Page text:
Thursday saw the value of the Canadian dollar climb against the world's reserve currency, spurred by a successful bond auction in debt-hobbled Spain, an interest rate cut in China and the aftermath of the monetary unit's strong performance from Wednesday, according to published reports.
The Canadian Press reports the central bank of China agreed to slash interest rates for the first time in nearly four years as a strategy of spurring its economy, which has endured some rough patches thus far this year. The economic system trails only that of the U.S. for size.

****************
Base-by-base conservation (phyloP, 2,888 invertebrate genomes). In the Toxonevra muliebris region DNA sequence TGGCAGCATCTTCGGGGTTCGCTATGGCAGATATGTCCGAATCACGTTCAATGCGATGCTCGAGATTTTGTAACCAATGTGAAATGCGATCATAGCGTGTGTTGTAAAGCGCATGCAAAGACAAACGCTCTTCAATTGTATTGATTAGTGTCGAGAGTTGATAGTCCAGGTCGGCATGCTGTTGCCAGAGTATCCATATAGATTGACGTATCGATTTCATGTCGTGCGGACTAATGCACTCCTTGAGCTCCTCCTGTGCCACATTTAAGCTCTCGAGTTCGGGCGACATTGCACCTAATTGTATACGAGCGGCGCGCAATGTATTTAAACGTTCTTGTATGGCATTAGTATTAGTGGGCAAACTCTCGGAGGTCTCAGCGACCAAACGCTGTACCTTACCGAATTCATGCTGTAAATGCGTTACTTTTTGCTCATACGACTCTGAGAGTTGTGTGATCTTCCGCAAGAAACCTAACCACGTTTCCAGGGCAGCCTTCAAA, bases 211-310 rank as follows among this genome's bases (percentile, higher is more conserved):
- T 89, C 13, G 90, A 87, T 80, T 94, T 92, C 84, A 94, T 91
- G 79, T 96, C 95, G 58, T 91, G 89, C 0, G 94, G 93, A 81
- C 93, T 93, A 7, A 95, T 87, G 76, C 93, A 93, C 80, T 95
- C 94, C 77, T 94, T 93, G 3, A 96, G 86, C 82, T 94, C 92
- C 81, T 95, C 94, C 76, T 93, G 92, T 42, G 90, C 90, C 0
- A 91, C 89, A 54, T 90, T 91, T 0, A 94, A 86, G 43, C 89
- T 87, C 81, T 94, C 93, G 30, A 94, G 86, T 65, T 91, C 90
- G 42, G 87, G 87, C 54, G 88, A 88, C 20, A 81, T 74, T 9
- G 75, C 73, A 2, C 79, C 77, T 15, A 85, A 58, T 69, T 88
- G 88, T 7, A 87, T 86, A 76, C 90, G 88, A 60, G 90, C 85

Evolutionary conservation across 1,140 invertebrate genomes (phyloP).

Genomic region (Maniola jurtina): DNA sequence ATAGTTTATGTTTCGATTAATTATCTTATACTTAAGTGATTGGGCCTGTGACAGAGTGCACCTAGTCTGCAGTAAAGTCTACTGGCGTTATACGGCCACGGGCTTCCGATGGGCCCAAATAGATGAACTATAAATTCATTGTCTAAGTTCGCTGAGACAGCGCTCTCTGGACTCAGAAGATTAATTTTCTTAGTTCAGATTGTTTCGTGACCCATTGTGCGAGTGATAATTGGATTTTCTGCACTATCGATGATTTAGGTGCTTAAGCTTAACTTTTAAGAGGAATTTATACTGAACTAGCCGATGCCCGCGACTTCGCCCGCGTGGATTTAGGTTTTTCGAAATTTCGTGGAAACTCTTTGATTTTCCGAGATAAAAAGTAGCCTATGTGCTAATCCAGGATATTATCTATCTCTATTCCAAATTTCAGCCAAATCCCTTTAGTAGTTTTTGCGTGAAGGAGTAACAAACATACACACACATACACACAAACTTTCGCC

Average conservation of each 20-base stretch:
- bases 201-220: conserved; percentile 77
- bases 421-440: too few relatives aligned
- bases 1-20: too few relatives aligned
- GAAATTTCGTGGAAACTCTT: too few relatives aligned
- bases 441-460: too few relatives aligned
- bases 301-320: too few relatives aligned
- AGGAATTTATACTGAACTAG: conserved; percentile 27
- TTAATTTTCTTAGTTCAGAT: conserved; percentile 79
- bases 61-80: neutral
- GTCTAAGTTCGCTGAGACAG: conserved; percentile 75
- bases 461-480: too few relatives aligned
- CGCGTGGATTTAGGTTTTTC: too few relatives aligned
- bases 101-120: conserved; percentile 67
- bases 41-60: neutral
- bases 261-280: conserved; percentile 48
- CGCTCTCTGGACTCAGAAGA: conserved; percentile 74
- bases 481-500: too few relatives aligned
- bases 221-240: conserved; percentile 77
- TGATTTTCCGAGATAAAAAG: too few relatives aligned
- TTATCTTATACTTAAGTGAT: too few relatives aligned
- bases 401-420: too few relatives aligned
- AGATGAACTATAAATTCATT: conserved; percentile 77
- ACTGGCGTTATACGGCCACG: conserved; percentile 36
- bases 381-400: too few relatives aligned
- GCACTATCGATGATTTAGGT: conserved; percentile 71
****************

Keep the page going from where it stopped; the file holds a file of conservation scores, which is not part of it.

U.S. Federal Reserve Chairman Benjamin Bernanke is set to deliver testimony on Capitol Hill in Washington on Thursday, which might indicate whether the body he leads also will embark on monetary easing strategies.
"What Bernanke says is going to be key," senior dealer Chris Applin with Canadian Forex in London told Reuters on Thursday. "Growth prospects in the U.S. are obviously key for Canada and the prospect of QE3 is not particularly good for the U.S. dollar and since yesterday the (U.S.) dollar has been sold off on that basis."
A debt auction conducted by Spain raised the euro equivalent of $2.5 billion on Thursday. The loonie gained the most in one trading session in six months on Wednesday.
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